Intracerebral hemorrhage (ICH) is a debilitating disease that frequently afflicts premature infants. In this population, ICH most commonly originates in the germinal matrix, a collection of highly vascularized neural precursors located in proximity to the thalamus, and often extends into the ventricles. ICH results from compromise of the blood brain barrier (BBB) which in the mouse embryonic brain is composed of endothelial cells (ECs), basement membrane and mural cells known as pericytes (PCs). The overall goal of our project is to yield key insights into BBB formation and devise novel strategies to reduce the incidence and morbidity of ICH and intraventricular hemorrhage (IVH). Little is known about any signaling pathways in PCs that modulate the BBB and have implications for ICH. PDGFR-? null mice lack brain PCs and have increased BBB permeability, but no brain hemorrhage or vessel rupture ensues. Transforming growth factor (TGF)?1 protein levels are reduced in the germinal matrix compared to other regions of the midgestation human brain, and our preliminary results are the first to suggest that attenuating TGF? signaling in PCs in the mouse embryo results in gross hemorrhage in the germinal matrix and thalamus and IVH. Embryos carrying PDGFR-?-Cre and floxed alleles for the TGF?-receptor 1 (R1), have a relatively modest reduction in PC number but a markedly aberrant morphology and organization of ECs. In addition, it was recently suggested that neurovascular proteases are important players in germinal matrix hemorrhage, and PC-derived matrix metalloproteinase-9 is implicated as contributing to BBB breakdown in Alzheimer's disease. Our initial results in cultured cells and transgenic embryonic mice indicate that PCs with reduced TGF?-R1 have increased expression of a disintegrin and metalloproteinase with thrombospondin motif (ADAMTS-1), a secreted matrix metalloproteinase that destabilizes capillary EC tubes. We hypothesize that mural cell TGF?-R1-mediated signaling plays a key role in the development of an intact BBB and that disruption of this signaling pathway stimulates PC expression of factors (e.g., metalloproteinases) that induce aberrant EC polarization, migration and proliferation, thereby disrupting the BBB and causing ICH. To test this hypothesis, our studies will utilize transgenic mice, co-cultures of human brain PCs and ECs and human brain tissue.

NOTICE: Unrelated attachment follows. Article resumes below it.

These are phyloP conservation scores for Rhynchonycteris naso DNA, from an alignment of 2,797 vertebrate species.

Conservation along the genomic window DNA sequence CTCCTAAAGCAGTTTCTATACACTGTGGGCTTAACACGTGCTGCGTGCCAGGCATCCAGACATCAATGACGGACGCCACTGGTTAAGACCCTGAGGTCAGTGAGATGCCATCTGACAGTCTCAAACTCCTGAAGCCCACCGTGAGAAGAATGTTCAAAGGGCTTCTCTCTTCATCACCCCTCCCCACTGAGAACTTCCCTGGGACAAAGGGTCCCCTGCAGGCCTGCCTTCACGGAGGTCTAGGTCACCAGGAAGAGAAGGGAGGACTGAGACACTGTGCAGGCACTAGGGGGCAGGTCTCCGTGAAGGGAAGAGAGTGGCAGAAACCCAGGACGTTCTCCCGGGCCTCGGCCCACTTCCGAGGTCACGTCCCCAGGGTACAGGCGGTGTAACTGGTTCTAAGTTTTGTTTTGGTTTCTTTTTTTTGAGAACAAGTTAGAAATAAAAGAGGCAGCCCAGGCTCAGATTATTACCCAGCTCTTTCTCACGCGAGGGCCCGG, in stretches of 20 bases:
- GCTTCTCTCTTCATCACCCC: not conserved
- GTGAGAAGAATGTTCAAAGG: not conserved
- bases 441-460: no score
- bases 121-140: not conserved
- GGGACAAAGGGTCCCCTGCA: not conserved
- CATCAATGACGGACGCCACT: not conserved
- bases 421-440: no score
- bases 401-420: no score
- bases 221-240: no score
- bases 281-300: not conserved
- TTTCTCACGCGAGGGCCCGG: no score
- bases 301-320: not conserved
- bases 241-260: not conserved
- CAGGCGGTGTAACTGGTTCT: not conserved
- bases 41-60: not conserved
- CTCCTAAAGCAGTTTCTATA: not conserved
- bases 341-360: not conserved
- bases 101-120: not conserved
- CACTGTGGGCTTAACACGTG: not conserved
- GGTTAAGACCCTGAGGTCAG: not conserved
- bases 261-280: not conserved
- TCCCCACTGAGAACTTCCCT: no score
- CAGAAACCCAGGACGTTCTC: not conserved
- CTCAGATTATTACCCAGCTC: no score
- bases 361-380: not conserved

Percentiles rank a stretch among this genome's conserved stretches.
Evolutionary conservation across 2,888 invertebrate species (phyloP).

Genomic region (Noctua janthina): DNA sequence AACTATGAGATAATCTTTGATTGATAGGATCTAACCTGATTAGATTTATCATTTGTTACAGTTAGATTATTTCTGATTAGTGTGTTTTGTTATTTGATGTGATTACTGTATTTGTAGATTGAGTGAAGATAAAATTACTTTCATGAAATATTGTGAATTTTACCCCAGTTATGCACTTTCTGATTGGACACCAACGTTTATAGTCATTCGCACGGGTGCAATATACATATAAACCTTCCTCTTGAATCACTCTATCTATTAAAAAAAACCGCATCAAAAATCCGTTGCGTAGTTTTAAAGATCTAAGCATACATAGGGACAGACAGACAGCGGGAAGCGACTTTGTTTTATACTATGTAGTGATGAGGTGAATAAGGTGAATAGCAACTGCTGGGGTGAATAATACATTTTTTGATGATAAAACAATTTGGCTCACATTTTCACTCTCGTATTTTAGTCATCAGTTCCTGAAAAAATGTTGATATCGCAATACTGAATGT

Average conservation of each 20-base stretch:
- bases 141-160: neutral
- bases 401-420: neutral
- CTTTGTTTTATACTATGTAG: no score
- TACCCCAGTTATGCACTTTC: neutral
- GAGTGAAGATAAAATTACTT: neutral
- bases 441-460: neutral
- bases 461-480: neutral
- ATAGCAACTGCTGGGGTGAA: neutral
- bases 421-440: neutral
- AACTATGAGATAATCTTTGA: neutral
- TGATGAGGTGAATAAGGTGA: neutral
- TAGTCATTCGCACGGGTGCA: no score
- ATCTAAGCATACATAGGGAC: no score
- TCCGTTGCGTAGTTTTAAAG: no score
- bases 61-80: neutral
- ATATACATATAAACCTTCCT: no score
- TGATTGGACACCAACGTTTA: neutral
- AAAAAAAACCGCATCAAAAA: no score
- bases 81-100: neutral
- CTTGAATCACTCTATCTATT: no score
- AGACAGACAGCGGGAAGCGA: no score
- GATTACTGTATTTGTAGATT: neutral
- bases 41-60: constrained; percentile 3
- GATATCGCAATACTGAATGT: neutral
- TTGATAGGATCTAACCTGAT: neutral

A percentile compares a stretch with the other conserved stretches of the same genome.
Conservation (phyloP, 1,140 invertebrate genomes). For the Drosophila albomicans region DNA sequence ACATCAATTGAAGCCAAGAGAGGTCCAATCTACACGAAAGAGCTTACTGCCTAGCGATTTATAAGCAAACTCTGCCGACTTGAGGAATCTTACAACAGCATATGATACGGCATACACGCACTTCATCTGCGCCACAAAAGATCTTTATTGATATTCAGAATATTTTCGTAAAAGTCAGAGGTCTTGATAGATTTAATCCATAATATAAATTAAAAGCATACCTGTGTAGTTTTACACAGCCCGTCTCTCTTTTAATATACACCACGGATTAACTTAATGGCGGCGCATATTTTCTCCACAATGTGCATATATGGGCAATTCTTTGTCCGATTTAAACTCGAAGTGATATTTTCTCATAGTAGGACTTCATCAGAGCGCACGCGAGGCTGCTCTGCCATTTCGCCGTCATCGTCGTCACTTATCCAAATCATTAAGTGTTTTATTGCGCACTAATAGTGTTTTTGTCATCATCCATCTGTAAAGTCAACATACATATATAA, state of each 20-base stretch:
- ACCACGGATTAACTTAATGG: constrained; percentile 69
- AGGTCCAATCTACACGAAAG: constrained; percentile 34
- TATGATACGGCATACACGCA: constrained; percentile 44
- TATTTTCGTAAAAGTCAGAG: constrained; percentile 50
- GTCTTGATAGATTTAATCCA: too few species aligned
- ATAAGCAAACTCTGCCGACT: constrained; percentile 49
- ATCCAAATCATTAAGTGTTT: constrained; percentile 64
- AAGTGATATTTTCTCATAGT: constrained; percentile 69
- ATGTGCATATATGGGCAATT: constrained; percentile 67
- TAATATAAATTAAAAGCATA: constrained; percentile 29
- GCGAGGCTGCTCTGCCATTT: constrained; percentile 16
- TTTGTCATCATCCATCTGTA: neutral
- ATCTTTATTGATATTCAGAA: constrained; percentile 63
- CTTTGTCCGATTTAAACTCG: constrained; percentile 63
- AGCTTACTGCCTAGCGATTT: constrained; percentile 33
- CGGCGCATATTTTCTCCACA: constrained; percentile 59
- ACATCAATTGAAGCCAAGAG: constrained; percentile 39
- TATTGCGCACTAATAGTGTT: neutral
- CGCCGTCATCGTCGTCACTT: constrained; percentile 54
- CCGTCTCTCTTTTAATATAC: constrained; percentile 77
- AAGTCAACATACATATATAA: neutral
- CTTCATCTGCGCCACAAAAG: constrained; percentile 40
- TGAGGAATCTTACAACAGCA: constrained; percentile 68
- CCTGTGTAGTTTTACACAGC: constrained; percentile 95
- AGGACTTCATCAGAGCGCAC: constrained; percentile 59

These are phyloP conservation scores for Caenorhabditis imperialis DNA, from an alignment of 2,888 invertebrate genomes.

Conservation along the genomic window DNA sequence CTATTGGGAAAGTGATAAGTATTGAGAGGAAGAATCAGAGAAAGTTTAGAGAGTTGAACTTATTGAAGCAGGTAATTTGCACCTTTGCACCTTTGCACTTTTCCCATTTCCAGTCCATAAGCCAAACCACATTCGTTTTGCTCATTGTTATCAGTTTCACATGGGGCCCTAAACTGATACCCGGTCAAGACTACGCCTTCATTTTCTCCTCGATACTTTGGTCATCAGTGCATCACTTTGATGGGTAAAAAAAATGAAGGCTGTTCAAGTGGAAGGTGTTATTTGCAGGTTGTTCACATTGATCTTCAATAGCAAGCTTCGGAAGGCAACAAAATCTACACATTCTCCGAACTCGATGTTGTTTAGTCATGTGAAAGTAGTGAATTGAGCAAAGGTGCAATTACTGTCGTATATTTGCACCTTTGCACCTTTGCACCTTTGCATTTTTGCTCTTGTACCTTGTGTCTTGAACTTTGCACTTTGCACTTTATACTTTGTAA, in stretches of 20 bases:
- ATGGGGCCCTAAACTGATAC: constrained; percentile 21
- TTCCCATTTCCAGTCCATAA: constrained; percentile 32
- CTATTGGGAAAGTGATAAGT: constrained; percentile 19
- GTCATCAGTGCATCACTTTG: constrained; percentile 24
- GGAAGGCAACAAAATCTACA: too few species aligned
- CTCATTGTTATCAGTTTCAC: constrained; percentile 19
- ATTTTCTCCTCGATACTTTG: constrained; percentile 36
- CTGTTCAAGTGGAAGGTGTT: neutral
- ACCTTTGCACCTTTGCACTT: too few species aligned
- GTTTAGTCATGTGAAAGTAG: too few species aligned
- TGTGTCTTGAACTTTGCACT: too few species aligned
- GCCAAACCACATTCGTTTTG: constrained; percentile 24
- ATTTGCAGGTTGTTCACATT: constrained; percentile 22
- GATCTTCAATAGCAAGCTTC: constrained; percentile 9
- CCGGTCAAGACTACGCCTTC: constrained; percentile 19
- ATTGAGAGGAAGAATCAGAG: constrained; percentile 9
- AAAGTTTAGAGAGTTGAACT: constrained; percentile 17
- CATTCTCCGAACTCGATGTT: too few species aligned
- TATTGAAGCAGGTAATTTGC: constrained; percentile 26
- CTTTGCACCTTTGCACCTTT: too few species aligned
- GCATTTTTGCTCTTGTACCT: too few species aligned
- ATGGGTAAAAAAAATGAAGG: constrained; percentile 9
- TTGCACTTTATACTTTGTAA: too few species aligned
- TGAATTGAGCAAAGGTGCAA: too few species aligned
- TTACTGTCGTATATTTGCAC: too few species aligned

We aim to: i) elucidate the effects of TGF?-R1-induced signaling in PCs on cellular processes in brain PC and EC development that are critical for BBB formation;and ii) determine the roles of metalloproteinases, and specifically ADAMTS1, in mediating the deleterious effects of PCs with reduced TGF?-R1 on BBB formation and EC function. This R21 provides the foundation for a subsequent R01 application investigating in-depth the molecular mechanisms in PCs, ECs and/or surrounding tissues which underlie ICH. Taken together, our studies promise to yield seminal insights into BBB formation and ICH pathogenesis and suggest novel therapeutic strategies to prevent and treat ICH.

Public Health Relevance

Bleeding in the brain is a common and devastating disease in premature infants. These bleeds result from disruption of the blood brain barrier (BBB) at the interface between the brain tissue and blood vessels. The overall goal of our project is to yield key insights into BBB formation and translate these findings into novel strategies to reduce the incidence and morbidity of head bleeds.

National Institute of Health (NIH)
Exploratory/Developmental Grants (R21)
Project #
Application #
Study Section
Brain Injury and Neurovascular Pathologies Study Section (BINP)
Program Officer
Koenig, James I
Project Start
Project End
Budget Start
Budget End
Support Year
Fiscal Year
Total Cost
Indirect Cost
Yale University
Internal Medicine/Medicine
Schools of Medicine
New Haven
United States
Zip Code